Stephen Brenkley: Fifty-fifty chance to revive flawed format

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The Independent Online

Fashions in cricket come and go. Today's cool switch-hitting is tomorrow's reckless gamble. This week's doosra is next week's run-in with the beak for chucking. But one thing has remained constant: the Champions Trophy is a waste of time and effort, a meaningless tournament without context or tradition.

In all its manifestations it has been a failure from its inception in Dacca in 1998 via Nairobi, Sri Lanka, England and India. Perhaps its lowest point was in Sri Lanka when two finals were played on successive days, in both of which only one completed innings was possible. Put them together and there might have been a match. But that was not in the ICC regulations and Sri Lanka had batted on both days, so it was not possible. The upshot was joint champions, which gave the lie to the very idea of a Champions Trophy.

Somehow – well, actually because of lucrative television deals and, crucially, audiences who keep coming back for more – it has survived. In South Africa in the next fortnight it has a real opportunity to answer the naysayers.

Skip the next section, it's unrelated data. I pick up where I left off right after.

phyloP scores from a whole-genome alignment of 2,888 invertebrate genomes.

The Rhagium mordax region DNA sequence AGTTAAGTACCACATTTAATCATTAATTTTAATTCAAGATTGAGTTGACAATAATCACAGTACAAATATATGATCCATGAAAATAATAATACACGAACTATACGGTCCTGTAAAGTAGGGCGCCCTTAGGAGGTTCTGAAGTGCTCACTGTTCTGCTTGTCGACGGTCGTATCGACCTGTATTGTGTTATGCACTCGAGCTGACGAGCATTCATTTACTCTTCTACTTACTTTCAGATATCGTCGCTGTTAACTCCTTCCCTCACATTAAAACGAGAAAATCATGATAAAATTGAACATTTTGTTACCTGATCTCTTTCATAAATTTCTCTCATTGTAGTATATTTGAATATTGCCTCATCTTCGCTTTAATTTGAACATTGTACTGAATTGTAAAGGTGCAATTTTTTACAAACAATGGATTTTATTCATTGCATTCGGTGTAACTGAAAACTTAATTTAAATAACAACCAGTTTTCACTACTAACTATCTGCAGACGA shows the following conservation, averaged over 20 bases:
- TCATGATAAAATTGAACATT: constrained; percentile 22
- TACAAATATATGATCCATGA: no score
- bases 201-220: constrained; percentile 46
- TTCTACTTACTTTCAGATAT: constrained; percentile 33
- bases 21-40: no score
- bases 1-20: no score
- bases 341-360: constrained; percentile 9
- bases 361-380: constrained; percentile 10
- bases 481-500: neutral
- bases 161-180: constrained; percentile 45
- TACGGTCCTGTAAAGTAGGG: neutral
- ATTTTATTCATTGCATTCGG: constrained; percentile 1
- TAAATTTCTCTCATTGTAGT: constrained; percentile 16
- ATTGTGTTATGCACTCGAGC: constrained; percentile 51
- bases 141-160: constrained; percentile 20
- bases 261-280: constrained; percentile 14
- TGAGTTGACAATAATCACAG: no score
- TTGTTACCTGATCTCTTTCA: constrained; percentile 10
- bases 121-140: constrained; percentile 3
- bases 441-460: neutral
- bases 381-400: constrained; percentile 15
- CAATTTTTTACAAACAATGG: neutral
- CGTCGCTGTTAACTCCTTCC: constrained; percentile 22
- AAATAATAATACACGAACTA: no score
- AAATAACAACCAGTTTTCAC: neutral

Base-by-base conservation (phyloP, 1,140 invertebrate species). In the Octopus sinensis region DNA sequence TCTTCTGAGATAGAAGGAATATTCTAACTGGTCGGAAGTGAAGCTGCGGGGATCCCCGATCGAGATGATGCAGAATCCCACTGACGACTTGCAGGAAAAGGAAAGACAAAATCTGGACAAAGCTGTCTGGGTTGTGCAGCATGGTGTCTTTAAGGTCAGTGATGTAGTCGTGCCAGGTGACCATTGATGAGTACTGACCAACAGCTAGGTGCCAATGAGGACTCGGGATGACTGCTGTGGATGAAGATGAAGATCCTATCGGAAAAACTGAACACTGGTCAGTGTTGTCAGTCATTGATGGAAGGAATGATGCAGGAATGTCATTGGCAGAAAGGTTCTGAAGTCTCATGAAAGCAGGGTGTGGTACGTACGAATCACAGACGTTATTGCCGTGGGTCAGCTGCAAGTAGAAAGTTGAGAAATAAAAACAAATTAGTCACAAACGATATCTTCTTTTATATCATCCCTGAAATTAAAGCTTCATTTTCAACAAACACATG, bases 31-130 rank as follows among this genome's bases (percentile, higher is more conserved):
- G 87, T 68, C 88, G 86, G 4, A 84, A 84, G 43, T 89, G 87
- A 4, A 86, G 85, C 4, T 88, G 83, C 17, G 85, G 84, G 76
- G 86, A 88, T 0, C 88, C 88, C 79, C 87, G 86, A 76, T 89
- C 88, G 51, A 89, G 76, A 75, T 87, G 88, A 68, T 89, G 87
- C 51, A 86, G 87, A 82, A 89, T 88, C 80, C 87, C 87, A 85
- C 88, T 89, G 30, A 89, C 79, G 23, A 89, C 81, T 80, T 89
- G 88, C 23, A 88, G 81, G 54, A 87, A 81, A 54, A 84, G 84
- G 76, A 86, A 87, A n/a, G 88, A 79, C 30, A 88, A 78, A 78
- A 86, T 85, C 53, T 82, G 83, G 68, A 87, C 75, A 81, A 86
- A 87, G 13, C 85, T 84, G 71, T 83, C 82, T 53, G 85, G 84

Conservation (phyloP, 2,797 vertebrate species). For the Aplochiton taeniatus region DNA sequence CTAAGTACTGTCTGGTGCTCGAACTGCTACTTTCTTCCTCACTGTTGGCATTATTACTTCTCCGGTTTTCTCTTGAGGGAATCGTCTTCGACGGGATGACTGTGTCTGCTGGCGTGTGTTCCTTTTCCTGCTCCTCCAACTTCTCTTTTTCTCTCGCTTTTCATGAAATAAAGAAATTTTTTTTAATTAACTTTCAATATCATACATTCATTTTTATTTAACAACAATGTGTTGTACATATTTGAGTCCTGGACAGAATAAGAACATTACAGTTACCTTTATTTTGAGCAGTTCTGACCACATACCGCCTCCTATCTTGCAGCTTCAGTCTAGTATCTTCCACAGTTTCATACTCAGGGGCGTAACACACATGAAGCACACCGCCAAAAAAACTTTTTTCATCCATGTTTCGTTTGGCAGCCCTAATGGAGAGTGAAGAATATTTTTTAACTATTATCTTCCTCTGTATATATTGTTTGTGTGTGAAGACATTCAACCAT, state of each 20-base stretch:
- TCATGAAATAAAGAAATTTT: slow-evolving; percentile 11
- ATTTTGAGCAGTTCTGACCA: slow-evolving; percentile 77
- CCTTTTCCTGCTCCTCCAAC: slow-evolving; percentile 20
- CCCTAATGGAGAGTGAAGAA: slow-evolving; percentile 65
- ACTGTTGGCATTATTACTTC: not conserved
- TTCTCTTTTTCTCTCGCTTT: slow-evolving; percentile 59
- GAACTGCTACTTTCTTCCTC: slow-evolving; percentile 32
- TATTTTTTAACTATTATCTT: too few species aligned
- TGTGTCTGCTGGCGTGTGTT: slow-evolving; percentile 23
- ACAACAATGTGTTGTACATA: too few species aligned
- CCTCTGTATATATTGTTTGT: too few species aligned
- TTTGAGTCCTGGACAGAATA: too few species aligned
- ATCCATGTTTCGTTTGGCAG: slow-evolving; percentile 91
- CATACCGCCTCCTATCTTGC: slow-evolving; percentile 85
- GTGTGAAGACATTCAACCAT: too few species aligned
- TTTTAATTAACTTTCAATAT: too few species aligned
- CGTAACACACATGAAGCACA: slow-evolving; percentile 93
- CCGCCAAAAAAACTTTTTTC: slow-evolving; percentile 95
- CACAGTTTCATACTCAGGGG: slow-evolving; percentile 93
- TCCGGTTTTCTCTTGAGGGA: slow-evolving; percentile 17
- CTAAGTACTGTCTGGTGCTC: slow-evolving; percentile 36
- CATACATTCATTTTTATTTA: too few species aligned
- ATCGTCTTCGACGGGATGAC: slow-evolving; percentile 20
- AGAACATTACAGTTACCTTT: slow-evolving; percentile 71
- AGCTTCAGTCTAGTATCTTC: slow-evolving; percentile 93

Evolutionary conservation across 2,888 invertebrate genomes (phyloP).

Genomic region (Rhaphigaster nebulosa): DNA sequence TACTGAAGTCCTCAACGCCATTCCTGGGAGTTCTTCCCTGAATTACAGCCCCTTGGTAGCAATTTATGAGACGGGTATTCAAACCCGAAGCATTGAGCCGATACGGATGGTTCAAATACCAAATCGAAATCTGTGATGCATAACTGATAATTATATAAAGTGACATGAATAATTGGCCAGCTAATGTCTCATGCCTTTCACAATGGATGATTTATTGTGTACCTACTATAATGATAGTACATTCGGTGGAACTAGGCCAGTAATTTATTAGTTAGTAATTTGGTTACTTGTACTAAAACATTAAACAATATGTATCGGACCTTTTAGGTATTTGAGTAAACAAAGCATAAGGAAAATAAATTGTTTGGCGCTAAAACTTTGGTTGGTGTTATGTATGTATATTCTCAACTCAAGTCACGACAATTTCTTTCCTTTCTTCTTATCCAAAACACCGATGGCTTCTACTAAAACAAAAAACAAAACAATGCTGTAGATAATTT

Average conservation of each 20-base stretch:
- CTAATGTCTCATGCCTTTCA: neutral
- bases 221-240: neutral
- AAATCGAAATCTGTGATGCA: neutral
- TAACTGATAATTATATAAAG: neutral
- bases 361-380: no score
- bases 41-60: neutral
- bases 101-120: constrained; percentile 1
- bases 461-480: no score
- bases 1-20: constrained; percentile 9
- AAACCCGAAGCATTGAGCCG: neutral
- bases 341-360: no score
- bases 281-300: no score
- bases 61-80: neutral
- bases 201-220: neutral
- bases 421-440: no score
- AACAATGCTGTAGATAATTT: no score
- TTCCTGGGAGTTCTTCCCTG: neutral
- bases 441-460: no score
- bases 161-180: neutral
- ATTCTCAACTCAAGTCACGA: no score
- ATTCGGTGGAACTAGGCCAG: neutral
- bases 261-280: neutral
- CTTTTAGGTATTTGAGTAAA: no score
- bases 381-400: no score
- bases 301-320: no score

The format has changed so that only the world's leading eight teams are competing and they are playing for prize-money of $4m (£2.5m), with $2m going to the winners. It is short and sharp and it could be a shock.

The world's best cricketers, barring a few absentees such as the injured Virender Sehwag and Kevin Pietersen, are present in all their glory. Some, mainly from England and Australia, will be tired after a long period of hostilities in other spheres.

There is, however, the sense of genuine competition. Two groups of four with each team playing three times will be followed by two semi-finals and a final. It is almost perfect knockout cricket and that should affect the approach of the players.

South Africa and India will start as favourites. Australia are the holders and, having hammered England 6-1 in the one-day series which ended on Sunday, are in form.

England's chances are difficult to promote. They look like a team unsure how to play the game and are not taking individual responsibility. Andy Flower, the coach, was candid in his assessment. He said: "Our form is poor, we can't hide from that, but we only need a couple of wins to get into the semi-finals. So we've got a chance."

That chance is affected not only by their poor form, however, but by the difficulties of acclimatising to playing 2,000 metres above sea level three days after arriving. "I don't think that will be a huge problem," Flower said. "We've got to go out there and play good cricket. There's not a lot of time but we are looking forward to it, it's another challenge and we want to take it on. I don't think it is ideal we are getting there late but there is no way we are going to start making excuses, either before or after the tournament."

South Africa should win, India probably will, but do not rule out Australia, Pakistan or Sri Lanka. The real beneficiary could be the 50-over format. It has a real opportunity to be rehabilitated in the next fortnight – and make the Champions Trophy all the rage.